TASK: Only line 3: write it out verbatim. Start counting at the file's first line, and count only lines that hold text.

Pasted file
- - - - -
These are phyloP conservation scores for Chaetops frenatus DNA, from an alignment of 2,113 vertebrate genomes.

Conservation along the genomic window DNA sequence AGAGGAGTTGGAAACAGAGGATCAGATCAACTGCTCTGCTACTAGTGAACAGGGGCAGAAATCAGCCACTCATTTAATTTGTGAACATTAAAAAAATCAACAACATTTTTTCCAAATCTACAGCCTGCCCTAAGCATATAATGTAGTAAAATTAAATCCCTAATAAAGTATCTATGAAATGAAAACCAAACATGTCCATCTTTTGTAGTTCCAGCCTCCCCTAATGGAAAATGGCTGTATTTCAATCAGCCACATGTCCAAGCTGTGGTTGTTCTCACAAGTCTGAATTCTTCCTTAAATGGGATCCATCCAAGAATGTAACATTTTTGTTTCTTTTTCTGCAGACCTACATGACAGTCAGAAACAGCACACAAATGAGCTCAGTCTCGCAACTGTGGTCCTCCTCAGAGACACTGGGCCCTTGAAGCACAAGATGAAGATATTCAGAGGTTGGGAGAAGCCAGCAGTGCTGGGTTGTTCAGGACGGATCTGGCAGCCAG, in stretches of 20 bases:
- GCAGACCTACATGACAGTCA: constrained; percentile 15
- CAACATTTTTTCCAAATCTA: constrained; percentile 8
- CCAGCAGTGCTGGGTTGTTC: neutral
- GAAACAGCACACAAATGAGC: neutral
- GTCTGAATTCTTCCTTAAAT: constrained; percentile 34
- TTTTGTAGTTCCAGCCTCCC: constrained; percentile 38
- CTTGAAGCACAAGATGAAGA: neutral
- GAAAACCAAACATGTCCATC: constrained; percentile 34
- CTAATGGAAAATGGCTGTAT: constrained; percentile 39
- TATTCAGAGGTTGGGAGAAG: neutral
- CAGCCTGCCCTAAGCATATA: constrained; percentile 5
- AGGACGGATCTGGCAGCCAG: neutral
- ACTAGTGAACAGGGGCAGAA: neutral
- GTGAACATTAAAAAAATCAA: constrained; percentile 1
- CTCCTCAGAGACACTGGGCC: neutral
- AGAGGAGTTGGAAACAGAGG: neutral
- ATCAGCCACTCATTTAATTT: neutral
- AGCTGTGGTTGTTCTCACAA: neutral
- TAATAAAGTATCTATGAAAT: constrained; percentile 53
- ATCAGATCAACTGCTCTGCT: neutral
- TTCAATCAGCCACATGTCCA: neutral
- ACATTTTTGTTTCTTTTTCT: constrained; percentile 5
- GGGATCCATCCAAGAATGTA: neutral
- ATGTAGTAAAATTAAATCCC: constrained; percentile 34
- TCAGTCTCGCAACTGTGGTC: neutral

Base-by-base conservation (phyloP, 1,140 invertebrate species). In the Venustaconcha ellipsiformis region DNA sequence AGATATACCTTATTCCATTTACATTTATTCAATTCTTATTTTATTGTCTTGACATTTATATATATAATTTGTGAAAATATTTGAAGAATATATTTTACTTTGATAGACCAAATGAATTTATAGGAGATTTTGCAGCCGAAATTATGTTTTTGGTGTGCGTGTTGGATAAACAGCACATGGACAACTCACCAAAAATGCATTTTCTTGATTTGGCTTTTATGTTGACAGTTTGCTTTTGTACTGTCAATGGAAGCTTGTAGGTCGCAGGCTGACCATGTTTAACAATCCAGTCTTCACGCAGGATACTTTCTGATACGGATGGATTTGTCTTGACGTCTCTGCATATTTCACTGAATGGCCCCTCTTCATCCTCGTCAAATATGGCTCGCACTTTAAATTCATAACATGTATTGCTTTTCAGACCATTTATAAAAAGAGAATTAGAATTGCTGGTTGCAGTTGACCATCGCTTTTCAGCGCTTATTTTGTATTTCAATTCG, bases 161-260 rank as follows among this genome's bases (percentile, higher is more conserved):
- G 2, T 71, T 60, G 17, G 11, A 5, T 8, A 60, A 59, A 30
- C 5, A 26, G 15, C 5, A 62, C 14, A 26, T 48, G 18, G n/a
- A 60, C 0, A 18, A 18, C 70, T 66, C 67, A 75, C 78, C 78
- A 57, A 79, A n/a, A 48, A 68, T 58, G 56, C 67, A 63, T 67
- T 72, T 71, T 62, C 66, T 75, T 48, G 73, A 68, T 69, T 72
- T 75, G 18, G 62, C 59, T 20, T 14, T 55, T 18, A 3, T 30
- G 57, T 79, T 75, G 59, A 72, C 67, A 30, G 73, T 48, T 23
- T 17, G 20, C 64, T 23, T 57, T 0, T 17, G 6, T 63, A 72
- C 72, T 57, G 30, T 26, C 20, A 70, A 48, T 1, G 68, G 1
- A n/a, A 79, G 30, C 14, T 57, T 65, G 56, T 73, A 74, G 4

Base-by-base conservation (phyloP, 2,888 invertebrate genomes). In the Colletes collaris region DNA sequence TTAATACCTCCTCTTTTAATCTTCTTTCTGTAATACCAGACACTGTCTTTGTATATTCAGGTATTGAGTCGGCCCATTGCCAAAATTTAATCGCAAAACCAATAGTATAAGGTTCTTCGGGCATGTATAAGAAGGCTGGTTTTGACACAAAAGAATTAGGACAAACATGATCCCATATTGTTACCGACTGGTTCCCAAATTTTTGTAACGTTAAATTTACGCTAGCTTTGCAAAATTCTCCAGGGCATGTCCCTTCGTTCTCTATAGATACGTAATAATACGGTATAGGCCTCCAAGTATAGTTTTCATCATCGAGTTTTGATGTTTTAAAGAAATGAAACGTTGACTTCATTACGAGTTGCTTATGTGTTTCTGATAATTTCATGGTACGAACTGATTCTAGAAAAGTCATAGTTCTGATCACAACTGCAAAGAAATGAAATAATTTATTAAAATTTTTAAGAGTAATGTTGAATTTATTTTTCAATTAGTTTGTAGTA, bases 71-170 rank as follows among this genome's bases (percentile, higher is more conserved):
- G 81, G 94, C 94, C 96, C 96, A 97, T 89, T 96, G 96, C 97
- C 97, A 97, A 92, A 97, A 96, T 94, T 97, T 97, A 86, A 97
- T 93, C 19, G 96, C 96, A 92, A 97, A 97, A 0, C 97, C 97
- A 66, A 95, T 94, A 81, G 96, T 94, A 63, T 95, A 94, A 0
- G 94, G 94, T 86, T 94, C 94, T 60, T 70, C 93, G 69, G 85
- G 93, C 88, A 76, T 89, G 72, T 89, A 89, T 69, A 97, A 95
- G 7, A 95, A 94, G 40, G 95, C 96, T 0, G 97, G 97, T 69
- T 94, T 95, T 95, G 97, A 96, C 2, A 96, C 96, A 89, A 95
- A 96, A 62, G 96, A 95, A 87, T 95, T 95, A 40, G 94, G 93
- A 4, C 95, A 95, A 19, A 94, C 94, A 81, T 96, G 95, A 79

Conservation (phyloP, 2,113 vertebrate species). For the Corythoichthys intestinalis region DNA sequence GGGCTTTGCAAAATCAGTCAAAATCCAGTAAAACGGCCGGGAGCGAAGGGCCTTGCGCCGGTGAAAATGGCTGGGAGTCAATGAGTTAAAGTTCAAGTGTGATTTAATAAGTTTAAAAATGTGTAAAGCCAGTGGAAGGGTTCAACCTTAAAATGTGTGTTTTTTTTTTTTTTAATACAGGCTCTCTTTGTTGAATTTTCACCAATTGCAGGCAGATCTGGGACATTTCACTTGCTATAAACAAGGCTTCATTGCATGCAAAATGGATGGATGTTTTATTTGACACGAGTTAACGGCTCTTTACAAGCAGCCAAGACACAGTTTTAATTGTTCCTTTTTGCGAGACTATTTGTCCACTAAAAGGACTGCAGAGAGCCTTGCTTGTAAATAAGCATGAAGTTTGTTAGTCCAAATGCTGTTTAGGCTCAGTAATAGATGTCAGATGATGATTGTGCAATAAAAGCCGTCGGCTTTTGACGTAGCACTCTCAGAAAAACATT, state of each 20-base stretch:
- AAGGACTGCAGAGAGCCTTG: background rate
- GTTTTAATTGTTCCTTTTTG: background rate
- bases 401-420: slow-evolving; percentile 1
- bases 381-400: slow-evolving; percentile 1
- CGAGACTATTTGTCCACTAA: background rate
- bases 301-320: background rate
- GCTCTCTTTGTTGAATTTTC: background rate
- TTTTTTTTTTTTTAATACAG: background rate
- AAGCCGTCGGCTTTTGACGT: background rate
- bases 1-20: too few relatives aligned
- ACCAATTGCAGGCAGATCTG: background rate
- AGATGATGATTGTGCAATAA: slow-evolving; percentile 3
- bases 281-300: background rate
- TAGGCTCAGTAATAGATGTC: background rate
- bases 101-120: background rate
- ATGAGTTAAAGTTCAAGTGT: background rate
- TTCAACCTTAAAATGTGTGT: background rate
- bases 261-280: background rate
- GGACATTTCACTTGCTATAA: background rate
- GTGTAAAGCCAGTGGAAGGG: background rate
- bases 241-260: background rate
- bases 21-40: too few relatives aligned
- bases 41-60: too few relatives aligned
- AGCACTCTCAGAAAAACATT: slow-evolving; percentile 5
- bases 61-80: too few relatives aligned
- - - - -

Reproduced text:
- GCAGACCTACATGACAGTCA: constrained; percentile 15